Remove the stator support bolts with hardened Torx 27 bit (comes in all of my rebuild kits) with an air impact gun only. DO NOT try removing them with a breaker bar as this will destroy the bolt and possibly the tool. Press out the stator support, remove the TCC valve asembly, boost valve assembly, Hi-pressure checkball, spring and pin and finally the filter. If the pump surface is beyond saving by flat sanding it on a granite block or equivalent very flat surface, then it will need to be machined flat at a machine shop. Flat sand it after any work is done using 180, 320 then 400 grit sandpaper, using the granite block or equivalent surface. Once this is done rinse in solvent or mineral spirits all passages and holes throughly and blow out all passages with high pressure air. Re-install the dowel pin if it came out. Put the new stator support in the freezer overnight (4-5 hours minimum). Now put the pump in the oven at 500F - 550F for 30 - 35 minutes. Bring out the stator support from the freezer, remove the pump from the oven with the proper mitts or heat proof gloves and install the stator into the pump very quickly (no more than 10 to 15 seconds). Use a rubber tipped hammer if needed to install the stator support. Once the support is installed flush with the pump, turn the pump over so the stator support is facing straight up with the pump sitting against the stator support. Once it has cooled down install the bolts at apx. 120 in lbs. and stake over the dowel pin hole using a chisel or equivalent, then file any high spots where you staked over the dowel pin. Again with high pressure air blow out all passages and then install the TCC assembly, new boost valves and springs, Hi-pressure checkball, spring and pin and finally the new filter and a new O-ring. Never use a press to install the stator support as the dowel pin is impossible to line up and there is a good chance of breaking or cracking the pump. I have never had a problem or heard of a problem (with crossleaks) doing it the way I suggest here.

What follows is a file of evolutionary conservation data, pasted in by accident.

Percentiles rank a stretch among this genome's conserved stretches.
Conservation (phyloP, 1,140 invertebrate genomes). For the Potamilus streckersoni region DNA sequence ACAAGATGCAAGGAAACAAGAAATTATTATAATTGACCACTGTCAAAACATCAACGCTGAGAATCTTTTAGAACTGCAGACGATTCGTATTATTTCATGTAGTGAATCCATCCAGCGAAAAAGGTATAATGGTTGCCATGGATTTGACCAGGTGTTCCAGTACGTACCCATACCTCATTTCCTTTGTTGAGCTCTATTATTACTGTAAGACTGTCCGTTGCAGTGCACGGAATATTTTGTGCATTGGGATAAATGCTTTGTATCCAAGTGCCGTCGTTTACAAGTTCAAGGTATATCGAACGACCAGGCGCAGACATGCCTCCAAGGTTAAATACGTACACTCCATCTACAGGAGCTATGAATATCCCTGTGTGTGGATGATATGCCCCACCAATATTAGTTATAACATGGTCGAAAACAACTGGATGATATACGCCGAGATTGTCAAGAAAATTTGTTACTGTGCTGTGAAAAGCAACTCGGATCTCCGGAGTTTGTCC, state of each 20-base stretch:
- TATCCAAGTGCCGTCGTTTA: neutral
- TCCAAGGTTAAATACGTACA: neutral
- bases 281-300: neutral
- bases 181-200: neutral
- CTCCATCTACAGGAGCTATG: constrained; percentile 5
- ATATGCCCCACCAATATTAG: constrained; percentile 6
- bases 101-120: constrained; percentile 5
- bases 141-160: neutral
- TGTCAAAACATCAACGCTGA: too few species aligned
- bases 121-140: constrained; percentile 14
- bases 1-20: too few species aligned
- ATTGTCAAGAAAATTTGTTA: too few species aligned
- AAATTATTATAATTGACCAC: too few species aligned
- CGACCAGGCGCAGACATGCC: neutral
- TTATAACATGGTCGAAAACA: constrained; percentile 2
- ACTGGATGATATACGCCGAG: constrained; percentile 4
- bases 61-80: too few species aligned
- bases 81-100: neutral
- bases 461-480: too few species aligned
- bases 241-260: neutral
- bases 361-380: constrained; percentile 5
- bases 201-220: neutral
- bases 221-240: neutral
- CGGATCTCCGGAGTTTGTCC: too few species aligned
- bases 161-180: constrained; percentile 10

If the front half of the pump is in very good shape and does not need to be machined, then flat sand to get .002" - .003" slide to surface clearance Using a depth micrometer or a straight edge sitting across the pump surface. Using a .002" and a .003" feeler gauge under the straight edge with the new slide or new rotor underrneath, the clearance should not be tighter than .002" and not more than .003". Check it in several spots. With more than .003" flat sand a little at a time till you get the right clearance. If it is "too tight" less than .002", then you will need to flat sand the slide and rotor to get the desired clearance for each. Sand the slide and or rotor very carefully using 180, 320 then finally 600 grit sandpaper, using a granite block or equivalent flat surface. If the pump is in poor shape and needs to be re-machined, then you will need to give the machinist the slide and rotor and tell him you want the .002" minimum and .003" maximum clearance here. Once the pump is ready to go, take a file to the outside of the pump cavity where the O-ring to case sits and make sure that all high spots are eliminated and the O-ring fits properly in the seal bore. Install the Teflon bushing very carefully, do not install to far as the lip in the pump bushing bore will cause bushing to shrink and the pump will not install over the torque converter. Once the bushing in installed, install the pump over the torque converter careful not ot damage the Teflon bushingto make sure it is not too tight. Use a "dead blow" hammer or rubber tipped hammer on the pump here as you rotate it on the torque converter to make sure that it moves freely. Where the seal sits in the bore, if there is material left from the previous seal, take a new razor blade and drag backwards to remove old material and smooth out the bore. Flat sand the top of the seal area to make sure it is flat. Install new seal "as is" with the correct tool till it is flush. Now install all of the new parts here (slide, slide ring and seal, rotor and guide, new steel rings and priming spring, vanes, slide pin and spring and teflon and rubber seal to slide and housing seals) in the front pump cavity. Pump is ready to bolt to the back half if it is ready to go. Put a little oil on all of the pump parts in the pump cavity. Bolt the two halves together using pump alignment tool or equivalent and tighten hand tight in a star pattern, then to 10 pounds, then finally to 25 foot pounds. Now install the front seal retainer
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